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At Mornington

- Nature is presented as a cleansing process, a way to find truth and wisdom


- Repetition of waves and water is very important, symbolizing time and the flow of memories. They
link past and present. Waves are always continuous and coming in life. Waves, tides, floods, water.
- Comfortable with the approaching of death.
- Information from another, they told me that when I was taken, passive voice
- Breaking from constraint of father and almost drowns
- rolled, in the first and last stanza: I was caught by a wave and rolled
and rolled in one grinding race.
- Passive voice, loss of control, vulnerable. However in contrast the second use of rolled is more
excepted she has come to terms with life and the inevitable- age death
- First young and innocent
- Second age and knowledge
- Pumpkin symbolizes fecundity, fertility/growth, maturity
- Two images of the pumpkin. One is hollowed (mocking?). the other is more real and humble.
Perhaps a celebration to be part of life.
- I would walk on water, invincible, sums up this sense of being indestructible- contrasts to the
poem as she has excepted death by the end
- innocence and experience
- the next wave, the next wave, repetition, overwhelming. Like the flood of memories and the
experiences of life.
- Flood, memories, fleeting
- beauty-autumn, metaphor- reminder of death
- Fine pumpkin grown on a trellis, almost defying nature as the child did
- Hollowed pumpkin- death. The child looks at death. A child mocking it, not understanding it
- connection, ripeness is plainly all from father and child part two
- Enjambment creates conversation/plausibility, childhood-graveyard-dream
- The water of life time
- She thinks of death no more because she has come to realise that she is not inevitable and death
will come regardless of her thoughts or worries. Knowledge and experience. Death is just another
wave to balance out
- Significance of past memories. She has captivated a pivotal moment in her life
- Child believes that it can defy nature by walking on water. Determination.
- Can certainly be read through religion
- Both personal interpretation, romantic and societies interpretation, modern
- Encapsulates the human experience, pain, dreams, desire etc.
At Mornington- Water is the unifying motif. Through nature the persona can be granted
spiritual significance. Approaching not only death but also the day of judgement. In one
sense the poem is about the hope of being saved, not to enter hell. God, her saviour.
At Mornington - would focus on how the persona shifts between the past and the
present and dreams and reality throughout the poem in order to come to fully appreciate
the present and comes to terms with her future and the inevitability of death

At Mornington
This poem was inspired by a visit to a very dear friend, Thomas Riddell. The poet went to
his garden first, then to the Mornington Cemetary where his parents are buried.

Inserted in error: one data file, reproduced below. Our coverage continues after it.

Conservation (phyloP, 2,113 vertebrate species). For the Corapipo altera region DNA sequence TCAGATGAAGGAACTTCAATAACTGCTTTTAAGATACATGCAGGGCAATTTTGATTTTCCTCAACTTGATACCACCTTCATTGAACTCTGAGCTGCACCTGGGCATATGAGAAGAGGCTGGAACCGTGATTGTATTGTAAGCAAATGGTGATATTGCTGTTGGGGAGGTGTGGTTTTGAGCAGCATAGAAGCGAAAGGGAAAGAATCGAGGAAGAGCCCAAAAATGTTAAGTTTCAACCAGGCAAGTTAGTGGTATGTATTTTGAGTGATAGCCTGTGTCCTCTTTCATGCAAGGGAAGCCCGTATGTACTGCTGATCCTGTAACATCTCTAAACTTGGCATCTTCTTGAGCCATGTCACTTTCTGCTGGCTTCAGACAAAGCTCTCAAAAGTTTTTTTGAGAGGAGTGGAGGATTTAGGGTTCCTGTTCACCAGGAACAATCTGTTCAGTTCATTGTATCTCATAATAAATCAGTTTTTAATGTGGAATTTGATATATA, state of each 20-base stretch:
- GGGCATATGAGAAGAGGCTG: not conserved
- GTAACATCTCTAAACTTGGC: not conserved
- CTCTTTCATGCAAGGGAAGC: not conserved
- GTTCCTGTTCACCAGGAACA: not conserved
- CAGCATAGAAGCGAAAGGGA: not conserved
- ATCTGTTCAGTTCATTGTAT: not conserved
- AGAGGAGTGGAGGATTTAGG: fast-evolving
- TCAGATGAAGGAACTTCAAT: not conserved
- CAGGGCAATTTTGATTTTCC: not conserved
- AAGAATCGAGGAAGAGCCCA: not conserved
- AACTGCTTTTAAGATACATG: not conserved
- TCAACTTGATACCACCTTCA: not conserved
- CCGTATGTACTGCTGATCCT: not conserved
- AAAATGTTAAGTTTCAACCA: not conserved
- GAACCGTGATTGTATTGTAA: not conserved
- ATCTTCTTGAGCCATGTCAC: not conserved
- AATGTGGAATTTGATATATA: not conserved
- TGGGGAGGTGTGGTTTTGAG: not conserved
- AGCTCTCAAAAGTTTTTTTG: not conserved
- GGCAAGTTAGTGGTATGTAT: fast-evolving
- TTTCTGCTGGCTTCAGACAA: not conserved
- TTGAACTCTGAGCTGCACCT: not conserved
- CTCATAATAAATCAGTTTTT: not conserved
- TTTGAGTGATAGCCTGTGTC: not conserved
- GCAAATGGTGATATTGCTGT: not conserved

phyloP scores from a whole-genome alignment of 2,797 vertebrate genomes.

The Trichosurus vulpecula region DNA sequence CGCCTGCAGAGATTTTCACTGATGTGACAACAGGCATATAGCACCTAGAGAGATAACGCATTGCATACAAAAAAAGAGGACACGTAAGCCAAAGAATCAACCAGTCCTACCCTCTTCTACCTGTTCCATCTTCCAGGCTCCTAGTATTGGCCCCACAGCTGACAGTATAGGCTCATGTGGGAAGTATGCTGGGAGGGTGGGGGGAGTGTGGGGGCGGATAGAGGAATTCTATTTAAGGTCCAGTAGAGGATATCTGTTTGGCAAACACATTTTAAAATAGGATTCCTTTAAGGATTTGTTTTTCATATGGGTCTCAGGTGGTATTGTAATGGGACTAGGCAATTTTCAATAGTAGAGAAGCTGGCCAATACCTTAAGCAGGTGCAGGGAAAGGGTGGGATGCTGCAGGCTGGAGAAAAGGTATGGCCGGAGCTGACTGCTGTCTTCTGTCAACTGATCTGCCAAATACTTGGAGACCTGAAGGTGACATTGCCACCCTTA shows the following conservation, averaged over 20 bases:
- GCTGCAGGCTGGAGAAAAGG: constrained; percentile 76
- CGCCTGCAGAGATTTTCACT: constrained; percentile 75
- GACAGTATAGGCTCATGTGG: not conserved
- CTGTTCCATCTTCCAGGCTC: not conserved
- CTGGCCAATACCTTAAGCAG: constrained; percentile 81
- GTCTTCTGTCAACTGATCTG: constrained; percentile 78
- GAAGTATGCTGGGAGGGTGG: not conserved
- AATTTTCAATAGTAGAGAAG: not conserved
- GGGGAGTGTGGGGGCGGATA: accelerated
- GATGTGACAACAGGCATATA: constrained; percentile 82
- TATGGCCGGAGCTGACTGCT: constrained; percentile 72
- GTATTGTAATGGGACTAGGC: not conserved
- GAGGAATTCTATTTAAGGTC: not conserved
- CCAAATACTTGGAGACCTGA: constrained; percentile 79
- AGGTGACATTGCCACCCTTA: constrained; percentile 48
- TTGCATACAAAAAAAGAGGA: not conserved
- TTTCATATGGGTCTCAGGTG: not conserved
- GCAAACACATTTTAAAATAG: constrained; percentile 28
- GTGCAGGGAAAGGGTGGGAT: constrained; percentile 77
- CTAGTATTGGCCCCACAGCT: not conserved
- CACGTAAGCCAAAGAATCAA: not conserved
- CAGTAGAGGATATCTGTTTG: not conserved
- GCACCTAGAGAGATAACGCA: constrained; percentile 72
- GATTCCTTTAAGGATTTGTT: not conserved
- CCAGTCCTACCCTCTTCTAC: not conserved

The poem begins with the childhood memory in which the poet recalls her first visit to
the sea as a child. Believing she could walk on water, she jumped in and had to be
rescued by her father. After saving her he was half comforting, half angry.
Just as she thought she could defy gravity and walk on water, so the pumpkins in her
friends garden in airy defiance of nature symbolised for her the way in which she has
been nourished by the fruits of the Earth and is moving through life to the fastness of
light and the ultimate death.

She is reminded of death as two friends of middle age. She and Thomas Riddell, stand
by his parents grave among avenues of the dead. She is aware that these have come
to that time of life when their bones begin to age and form their body into the final
shape it will assume in death just as the drying face of land rose out of earths seamless
waters.

The poet recalls the peace and serenity she enjoyed with her long-time friend in a dream
set in the Brisbane Botanical Gardens where they share a pitcher of cool, refreshing
water. So their visit to the cemetery, the security she experienced in her fathers arms
(when confronted for the first time by a Halloween pumpkin) and the serenity shared in
the Botanic Gardens all these will comfort and shield her at the time of her death,
when she is seized at last and borne away on the face of the waters forever.


Father And Child
- The owl is a symbol of wisdom, an omen of death and a symbol of the feminine
- Nature acts as a reminder of our mortality, frailty and limitations
- The purpose of the inertextuality in this poem: the integration of quotes and ideas from King Lear is
to give it a modernist aspect and establish the depth of emotion between father and child.
- The wounded barn owl confirms Harwoods ability to paint grotesque pictures in words
Father and Child A feminist reading would foreground the patriarchal symbolism
through references to Old King; the death of the owl and its links to the feminine and
the defeminisation of the daughter, who, like Lears daughters, has attempted to rob her
father. The reversal of their positions. The lack of a mother figure.
Father And Child The child assuming the role of God, master of life and death. Allusion
to the old testament of Samson robbed of power/by sleep. The word wept has strong
connotations. Continuing biblical symbolism in the early sun and times long promised
land. The child can even be compared to the prodigal, who after abandoning his father
returns for comfort.



Father and Child


TONE, DICTION AND POINT OF VIEW:
The tone, or voice of Nightfall is not dissimilar to that of its companion poem Barn Owl.
Both are, first person narratives but here we sense that one, much closer to the poet
herself perhaps. The diction of this poem is even loftier and more formal than that of the
previous poem. The subject matter is weighty; the impending death of a parent, and the
diction is correspondingly serious. The sustained allusion to King Lear is an effective one.
The notion of the aged father being an old king is a persuasive one that lends him
considerable dignity, a sense of decayed greatness and faltering authority.

IMAGERY:
The extended metaphor of life as a journey is the predominant image in this poem.
Images of Genesis, of the father as God, are called up. Another consistent image is that
of the father as an old king, Since this is a poem about loss, grief and sadness, tears are
also important.

STRUCTURE:
The poem has a nature, conversational feel, due to its given structure.

CONTRAST:
Nightfall is a poem about maturity, while Barn Owl is a poem about immaturity. In Barn
Owl we witness a young child coming to knowledge in a terrible way through death,